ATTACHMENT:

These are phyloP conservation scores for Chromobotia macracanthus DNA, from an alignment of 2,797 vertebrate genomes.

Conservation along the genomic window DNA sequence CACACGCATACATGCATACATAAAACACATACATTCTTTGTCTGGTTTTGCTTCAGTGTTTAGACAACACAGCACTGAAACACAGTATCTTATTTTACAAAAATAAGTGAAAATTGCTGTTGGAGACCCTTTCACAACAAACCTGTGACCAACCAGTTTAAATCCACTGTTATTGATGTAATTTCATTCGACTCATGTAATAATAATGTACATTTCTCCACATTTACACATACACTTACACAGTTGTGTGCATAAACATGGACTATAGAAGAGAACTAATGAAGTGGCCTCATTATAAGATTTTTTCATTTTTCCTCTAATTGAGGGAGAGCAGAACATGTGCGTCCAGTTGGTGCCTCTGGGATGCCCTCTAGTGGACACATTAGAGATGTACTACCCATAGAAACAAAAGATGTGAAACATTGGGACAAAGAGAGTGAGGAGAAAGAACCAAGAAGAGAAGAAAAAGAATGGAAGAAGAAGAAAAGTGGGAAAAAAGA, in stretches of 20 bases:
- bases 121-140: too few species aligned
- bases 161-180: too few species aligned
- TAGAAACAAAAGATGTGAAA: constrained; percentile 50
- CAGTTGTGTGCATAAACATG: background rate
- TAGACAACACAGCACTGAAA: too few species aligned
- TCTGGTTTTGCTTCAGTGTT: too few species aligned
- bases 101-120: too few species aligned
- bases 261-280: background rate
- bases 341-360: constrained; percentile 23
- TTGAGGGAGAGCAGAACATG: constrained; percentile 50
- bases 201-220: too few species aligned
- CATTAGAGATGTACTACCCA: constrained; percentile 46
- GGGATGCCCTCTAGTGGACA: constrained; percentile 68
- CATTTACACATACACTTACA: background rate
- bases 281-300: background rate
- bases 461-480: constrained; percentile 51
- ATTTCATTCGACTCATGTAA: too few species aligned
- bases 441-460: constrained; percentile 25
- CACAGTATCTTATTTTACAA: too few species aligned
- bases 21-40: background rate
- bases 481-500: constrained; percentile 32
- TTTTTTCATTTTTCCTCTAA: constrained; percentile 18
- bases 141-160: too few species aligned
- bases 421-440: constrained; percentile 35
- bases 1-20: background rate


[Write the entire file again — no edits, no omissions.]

These are phyloP conservation scores for Chromobotia macracanthus DNA, from an alignment of 2,797 vertebrate genomes.

Conservation along the genomic window DNA sequence CACACGCATACATGCATACATAAAACACATACATTCTTTGTCTGGTTTTGCTTCAGTGTTTAGACAACACAGCACTGAAACACAGTATCTTATTTTACAAAAATAAGTGAAAATTGCTGTTGGAGACCCTTTCACAACAAACCTGTGACCAACCAGTTTAAATCCACTGTTATTGATGTAATTTCATTCGACTCATGTAATAATAATGTACATTTCTCCACATTTACACATACACTTACACAGTTGTGTGCATAAACATGGACTATAGAAGAGAACTAATGAAGTGGCCTCATTATAAGATTTTTTCATTTTTCCTCTAATTGAGGGAGAGCAGAACATGTGCGTCCAGTTGGTGCCTCTGGGATGCCCTCTAGTGGACACATTAGAGATGTACTACCCATAGAAACAAAAGATGTGAAACATTGGGACAAAGAGAGTGAGGAGAAAGAACCAAGAAGAGAAGAAAAAGAATGGAAGAAGAAGAAAAGTGGGAAAAAAGA, in stretches of 20 bases:
- bases 121-140: too few species aligned
- bases 161-180: too few species aligned
- TAGAAACAAAAGATGTGAAA: constrained; percentile 50
- CAGTTGTGTGCATAAACATG: background rate
- TAGACAACACAGCACTGAAA: too few species aligned
- TCTGGTTTTGCTTCAGTGTT: too few species aligned
- bases 101-120: too few species aligned
- bases 261-280: background rate
- bases 341-360: constrained; percentile 23
- TTGAGGGAGAGCAGAACATG: constrained; percentile 50
- bases 201-220: too few species aligned
- CATTAGAGATGTACTACCCA: constrained; percentile 46
- GGGATGCCCTCTAGTGGACA: constrained; percentile 68
- CATTTACACATACACTTACA: background rate
- bases 281-300: background rate
- bases 461-480: constrained; percentile 51
- ATTTCATTCGACTCATGTAA: too few species aligned
- bases 441-460: constrained; percentile 25
- CACAGTATCTTATTTTACAA: too few species aligned
- bases 21-40: background rate
- bases 481-500: constrained; percentile 32
- TTTTTTCATTTTTCCTCTAA: constrained; percentile 18
- bases 141-160: too few species aligned
- bases 421-440: constrained; percentile 35
- bases 1-20: background rate